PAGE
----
Blackbird is a fine example of what Fat Freddy’s Drop do, but it’s not a pinch on what they’re really capable of. Their energy remains, as it always will, in their live shows.
Back in the day, Fat Freddy’s Drop were but a support act for the likes of New Zealand music royalty Salmonella Dub. Today, having survived where said band has perished, the fellow Kiwis have flourished on local and international soil. Planted a seed, in fact, and watched their tree grow and grow. Now an undeniable force in the dub scene, hundreds upon hundreds of live shows have amassed a huge fan base and, incredibly, this latest album is only their third full-length release.
Blackbird was recorded in the band’s own studio in New Zealand and, according to the band, directly resonates its direct environment. By the sound of the album opener and title track, this place is one mighty funky chill pad for the ska, reggae and, of course, dub inclined. And what an entrance to Blackbird – at almost ten minutes, it makes up for one-sixth of the whole album.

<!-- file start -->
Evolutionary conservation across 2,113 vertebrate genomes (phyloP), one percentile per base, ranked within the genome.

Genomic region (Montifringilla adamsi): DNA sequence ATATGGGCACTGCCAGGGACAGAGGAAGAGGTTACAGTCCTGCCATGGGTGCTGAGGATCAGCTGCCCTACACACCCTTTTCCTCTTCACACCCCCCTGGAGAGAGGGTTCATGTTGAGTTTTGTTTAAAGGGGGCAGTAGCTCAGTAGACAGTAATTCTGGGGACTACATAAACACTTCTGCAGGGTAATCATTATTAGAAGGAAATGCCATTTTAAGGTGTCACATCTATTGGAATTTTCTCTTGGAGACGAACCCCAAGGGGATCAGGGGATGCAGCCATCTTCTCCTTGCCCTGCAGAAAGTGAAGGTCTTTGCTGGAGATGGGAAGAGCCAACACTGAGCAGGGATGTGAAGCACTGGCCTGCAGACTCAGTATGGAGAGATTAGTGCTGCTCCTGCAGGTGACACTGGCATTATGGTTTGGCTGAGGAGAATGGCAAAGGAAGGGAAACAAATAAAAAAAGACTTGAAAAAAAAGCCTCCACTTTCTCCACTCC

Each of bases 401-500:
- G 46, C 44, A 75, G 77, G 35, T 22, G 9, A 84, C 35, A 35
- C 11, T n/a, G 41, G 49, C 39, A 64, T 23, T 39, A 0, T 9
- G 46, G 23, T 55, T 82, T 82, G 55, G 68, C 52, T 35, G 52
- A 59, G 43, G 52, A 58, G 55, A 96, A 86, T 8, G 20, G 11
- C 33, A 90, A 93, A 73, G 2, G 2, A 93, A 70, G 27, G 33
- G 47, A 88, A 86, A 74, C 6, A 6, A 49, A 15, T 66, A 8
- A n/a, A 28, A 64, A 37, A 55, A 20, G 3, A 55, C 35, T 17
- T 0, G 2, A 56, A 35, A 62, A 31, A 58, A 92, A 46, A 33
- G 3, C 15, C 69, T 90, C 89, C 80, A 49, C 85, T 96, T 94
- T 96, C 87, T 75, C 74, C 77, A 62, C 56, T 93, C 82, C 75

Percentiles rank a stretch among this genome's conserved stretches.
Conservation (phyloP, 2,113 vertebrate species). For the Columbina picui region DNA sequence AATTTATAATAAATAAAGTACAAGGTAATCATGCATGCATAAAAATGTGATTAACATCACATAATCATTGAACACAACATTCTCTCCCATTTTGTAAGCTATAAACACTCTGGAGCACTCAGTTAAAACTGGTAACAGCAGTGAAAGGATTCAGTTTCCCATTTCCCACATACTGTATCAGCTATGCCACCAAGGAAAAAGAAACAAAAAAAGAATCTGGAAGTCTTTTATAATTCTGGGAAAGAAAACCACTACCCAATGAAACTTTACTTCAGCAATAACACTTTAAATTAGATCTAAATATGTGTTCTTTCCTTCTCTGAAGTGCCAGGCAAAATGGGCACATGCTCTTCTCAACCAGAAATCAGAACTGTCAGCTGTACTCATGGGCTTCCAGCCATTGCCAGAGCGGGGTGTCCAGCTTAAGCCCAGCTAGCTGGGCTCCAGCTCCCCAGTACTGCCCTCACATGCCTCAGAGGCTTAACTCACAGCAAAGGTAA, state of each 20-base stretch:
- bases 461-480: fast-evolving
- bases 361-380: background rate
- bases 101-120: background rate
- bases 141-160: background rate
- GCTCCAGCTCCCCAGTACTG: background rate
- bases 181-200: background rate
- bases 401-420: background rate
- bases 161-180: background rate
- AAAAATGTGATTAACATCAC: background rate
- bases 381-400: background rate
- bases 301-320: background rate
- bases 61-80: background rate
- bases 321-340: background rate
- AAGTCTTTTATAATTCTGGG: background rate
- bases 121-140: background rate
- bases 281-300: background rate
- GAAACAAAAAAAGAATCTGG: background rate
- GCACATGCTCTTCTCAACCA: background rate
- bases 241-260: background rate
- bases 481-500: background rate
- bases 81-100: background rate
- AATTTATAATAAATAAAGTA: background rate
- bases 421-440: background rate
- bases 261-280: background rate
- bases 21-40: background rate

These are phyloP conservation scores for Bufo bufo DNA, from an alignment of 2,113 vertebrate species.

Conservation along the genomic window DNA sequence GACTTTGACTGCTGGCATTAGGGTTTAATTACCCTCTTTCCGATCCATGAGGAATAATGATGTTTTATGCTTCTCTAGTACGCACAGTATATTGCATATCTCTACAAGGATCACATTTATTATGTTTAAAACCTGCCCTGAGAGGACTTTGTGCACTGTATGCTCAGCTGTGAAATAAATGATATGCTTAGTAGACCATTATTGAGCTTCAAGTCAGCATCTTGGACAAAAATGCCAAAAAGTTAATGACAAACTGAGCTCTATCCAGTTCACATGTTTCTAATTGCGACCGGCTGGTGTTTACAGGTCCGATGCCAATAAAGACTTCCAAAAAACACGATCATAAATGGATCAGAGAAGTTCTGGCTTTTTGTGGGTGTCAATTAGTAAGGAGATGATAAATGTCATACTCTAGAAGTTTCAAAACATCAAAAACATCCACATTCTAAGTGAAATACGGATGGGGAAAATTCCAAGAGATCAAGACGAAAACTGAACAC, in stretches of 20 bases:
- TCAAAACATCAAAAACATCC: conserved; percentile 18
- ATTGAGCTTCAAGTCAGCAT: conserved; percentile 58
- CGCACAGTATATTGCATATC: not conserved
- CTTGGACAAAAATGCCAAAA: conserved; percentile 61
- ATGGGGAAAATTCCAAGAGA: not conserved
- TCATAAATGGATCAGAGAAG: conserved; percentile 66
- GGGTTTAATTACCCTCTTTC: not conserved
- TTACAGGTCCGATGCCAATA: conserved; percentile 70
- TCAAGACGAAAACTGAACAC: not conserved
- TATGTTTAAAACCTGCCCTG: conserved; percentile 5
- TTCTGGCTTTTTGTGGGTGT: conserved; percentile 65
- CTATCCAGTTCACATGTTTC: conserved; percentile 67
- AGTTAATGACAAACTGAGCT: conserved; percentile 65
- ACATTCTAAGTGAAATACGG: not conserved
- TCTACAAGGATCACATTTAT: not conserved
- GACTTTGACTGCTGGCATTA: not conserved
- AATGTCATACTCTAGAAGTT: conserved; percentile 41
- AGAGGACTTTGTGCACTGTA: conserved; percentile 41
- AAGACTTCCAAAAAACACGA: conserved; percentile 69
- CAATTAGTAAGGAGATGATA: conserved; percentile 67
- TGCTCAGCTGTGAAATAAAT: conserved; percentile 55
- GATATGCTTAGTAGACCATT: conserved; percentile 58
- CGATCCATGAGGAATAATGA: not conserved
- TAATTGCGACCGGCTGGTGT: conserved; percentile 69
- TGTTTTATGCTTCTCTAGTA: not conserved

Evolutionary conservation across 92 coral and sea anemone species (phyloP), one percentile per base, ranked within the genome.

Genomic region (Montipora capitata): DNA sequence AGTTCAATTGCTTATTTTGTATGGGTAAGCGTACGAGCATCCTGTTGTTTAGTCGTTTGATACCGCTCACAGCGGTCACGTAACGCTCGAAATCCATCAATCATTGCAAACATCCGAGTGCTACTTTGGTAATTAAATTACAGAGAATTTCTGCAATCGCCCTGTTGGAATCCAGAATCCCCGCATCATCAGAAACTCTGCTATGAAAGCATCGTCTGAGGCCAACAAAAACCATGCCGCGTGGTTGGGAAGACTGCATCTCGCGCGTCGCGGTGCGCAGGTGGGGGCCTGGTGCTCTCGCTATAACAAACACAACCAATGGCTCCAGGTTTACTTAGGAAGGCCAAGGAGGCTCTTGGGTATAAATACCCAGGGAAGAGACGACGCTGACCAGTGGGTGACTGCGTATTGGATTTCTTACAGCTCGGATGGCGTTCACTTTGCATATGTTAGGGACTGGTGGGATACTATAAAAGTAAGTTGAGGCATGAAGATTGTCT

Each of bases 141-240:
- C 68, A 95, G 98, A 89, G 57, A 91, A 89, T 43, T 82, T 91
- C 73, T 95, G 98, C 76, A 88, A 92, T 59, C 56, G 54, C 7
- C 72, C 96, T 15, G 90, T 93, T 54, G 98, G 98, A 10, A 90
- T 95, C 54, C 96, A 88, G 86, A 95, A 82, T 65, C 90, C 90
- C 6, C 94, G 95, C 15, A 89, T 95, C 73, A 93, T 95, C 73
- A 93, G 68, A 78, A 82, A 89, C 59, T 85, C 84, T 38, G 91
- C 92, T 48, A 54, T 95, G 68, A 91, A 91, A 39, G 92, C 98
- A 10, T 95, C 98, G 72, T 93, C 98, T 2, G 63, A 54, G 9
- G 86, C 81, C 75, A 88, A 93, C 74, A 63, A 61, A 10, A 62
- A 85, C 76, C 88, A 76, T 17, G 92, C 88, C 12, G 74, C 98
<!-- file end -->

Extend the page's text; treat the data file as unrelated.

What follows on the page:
In fact, none of the songs on Blackbird seem to be over too quickly – just like the band, they linger and leak and lull through each beat with deliberation and purpose. ‘Clean the House’, three tracks into the album, welcomes frontman Joe Dukie’s butter-wouldn’t-melt vocals back to where they belong, continuing in the sensual groove of ‘Bones’…we certainly “can’t get enough of those bones.”
Lead single ‘Silver and Gold’ is obviously a stand-out track and, while it’s a bit anti-cool to brandish, as the album’s best track it does have a hellishly catchy chorus. Crouching in the more electro-influenced corner of the Fat Freddy’s room, ‘Never Moving’pulses with scattered energy as it broaches trance, psychedelic and deep house.
BY JEN WILSON
Blackbird is out now through The Drop Ltd.